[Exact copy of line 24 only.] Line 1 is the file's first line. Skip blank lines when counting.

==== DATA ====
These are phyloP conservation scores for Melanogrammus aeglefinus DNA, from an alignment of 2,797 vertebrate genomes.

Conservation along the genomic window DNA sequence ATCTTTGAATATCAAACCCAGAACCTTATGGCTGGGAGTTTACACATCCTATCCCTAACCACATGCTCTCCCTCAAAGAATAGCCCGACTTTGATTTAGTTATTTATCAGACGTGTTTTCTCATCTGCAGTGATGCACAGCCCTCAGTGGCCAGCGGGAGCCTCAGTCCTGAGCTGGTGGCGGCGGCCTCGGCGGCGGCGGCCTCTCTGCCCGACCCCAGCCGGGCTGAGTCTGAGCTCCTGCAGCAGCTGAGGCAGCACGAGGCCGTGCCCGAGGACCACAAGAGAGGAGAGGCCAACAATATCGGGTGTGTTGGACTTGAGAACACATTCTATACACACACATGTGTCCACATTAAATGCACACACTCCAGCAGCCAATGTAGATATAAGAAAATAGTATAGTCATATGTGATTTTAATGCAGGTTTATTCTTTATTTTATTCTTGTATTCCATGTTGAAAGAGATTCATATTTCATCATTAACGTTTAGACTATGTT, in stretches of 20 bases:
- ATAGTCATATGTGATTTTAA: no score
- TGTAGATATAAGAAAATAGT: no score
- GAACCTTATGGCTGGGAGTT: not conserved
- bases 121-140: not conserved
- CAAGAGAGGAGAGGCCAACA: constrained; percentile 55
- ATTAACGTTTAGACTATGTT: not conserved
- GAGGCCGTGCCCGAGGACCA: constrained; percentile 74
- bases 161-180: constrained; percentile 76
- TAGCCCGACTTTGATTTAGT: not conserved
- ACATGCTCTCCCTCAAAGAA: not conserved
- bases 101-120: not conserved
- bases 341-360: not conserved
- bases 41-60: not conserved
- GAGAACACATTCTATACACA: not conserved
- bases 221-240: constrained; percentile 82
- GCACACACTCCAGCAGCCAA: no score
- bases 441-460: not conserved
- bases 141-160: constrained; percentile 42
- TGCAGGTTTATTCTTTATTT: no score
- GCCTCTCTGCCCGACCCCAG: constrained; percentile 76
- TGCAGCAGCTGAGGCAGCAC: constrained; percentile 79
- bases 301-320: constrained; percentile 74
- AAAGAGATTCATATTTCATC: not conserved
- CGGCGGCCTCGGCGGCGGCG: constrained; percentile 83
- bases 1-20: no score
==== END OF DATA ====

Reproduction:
- bases 301-320: constrained; percentile 74